Information technology leaders are often described as “ambassadors” for our profession. In the first part of the 17th century, the father of the British foreign service, Sir Henry Wotten, described the ambassadorial function this way: “An ambassador is an honest man sent to lie abroad for the good of his country.”
In these trust-sensitized times, are IT leaders lying for the sake of our discipline when, say, they promote expensive projects? Or are they simply poor communicators who don’t know their audience?
In association with the College of Business at Arizona State University, I examined the IT “messaging” ecosystem (i.e., message sender, messages being sent, executives receiving the messages and the actions taken because of the message) at 35 companies operating in 15 vertical markets. And while the results showed that IT executives are mostly telling the truth, they’re not telling it in the right way.
Communications — what we say, to whom we say it and how we say it — is a significant and potentially success-limiting blind spot for many IT organizations. Most IT shops don’t measure the effectiveness of their messages (for example, whether the message sent produced the desired behavior change).
Non-IT executives prefer human-to-human, experience-rich interactions over any other form of information exchange. But the data from the study revealed the following distribution of communication modes by IT leaders:
– E-mail 33 percent
– Meetings 33 percent
– Telephone 20 percent
– Face to face 10 percent
– Other 4 percent
IT professionals do not spend enough time involved in high-impact, person-to-person conversations.
Research indicates that humans are nine times more prone to broadcast ideas than to receive them. So, for your “broadcasts” to have any impact, you must know your audience. If you’re to have any luck inducing buy-in and behavior change, you must understand where your listeners’ heads are. Many IT message senders have no map of the mental beaches their messages will wash up on. IT leaders do not spend enough time crafting their messages for their audience.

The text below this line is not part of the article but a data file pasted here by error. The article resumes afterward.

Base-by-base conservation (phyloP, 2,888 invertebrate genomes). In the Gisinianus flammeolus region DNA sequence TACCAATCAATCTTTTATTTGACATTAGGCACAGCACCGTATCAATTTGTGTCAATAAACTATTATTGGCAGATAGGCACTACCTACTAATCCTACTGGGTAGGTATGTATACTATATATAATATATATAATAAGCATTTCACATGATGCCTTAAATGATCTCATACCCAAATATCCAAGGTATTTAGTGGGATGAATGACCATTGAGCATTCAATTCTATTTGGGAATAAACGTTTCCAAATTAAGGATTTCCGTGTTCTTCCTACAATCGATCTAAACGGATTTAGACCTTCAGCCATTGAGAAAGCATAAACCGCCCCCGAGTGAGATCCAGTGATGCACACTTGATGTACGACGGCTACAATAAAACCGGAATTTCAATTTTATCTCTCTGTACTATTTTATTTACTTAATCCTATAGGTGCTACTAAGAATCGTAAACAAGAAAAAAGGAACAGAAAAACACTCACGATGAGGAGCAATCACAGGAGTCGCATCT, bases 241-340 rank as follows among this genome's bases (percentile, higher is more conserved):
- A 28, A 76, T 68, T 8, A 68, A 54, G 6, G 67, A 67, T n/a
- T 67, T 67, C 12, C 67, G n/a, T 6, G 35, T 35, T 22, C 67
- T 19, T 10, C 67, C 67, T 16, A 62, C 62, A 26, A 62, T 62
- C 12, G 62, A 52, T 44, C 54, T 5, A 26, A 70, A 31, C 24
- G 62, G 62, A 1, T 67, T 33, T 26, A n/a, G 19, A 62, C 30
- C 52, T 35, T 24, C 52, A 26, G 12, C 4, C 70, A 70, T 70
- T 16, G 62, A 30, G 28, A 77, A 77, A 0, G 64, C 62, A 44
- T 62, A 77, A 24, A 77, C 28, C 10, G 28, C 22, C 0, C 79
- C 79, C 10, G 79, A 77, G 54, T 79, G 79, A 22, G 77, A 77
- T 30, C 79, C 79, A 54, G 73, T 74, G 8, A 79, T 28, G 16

In an overcommunicated world, sometimes the best messaging strategy is to say nothing. Recall President George W. Bush’s decision not to give a speech on the anniversary of the Sept. 11 tragedy but rather to spend nearly two hours at Ground Zero embracing fathers, sons, mothers and daughters who lost loved ones. He understood the important context of the moment.
Knowing to whom we are communicating is one component of IT messaging. Knowing why we communicate is another. Gen. Ulysses S. Grant, coming upon the 14,000 Confederate defenders at Fort Donelson in February 1862, knew exactly to whom he was speaking and exactly what he wanted when he crafted this message: “No terms except an unconditional and immediate surrender can be accepted. I propose to move immediately upon your works.”
IT leaders may be articulate, but they can do a better job of communicating. Context-specific communication is best learned through role-playing exercises.
I look forward to the day when IT messages combine the hard-hitting journalism of Woodward and Bernstein, the social relevance and call to action of Upton Sinclair’s The Jungle or Rachel Carson’s Silent Spring, and the in-the-moment sensation of a Survivor episode. Then, perhaps, the corporate muggles (executives who aren’t wizards of technology, to borrow a term from Harry Potter) will look forward to hearing from us.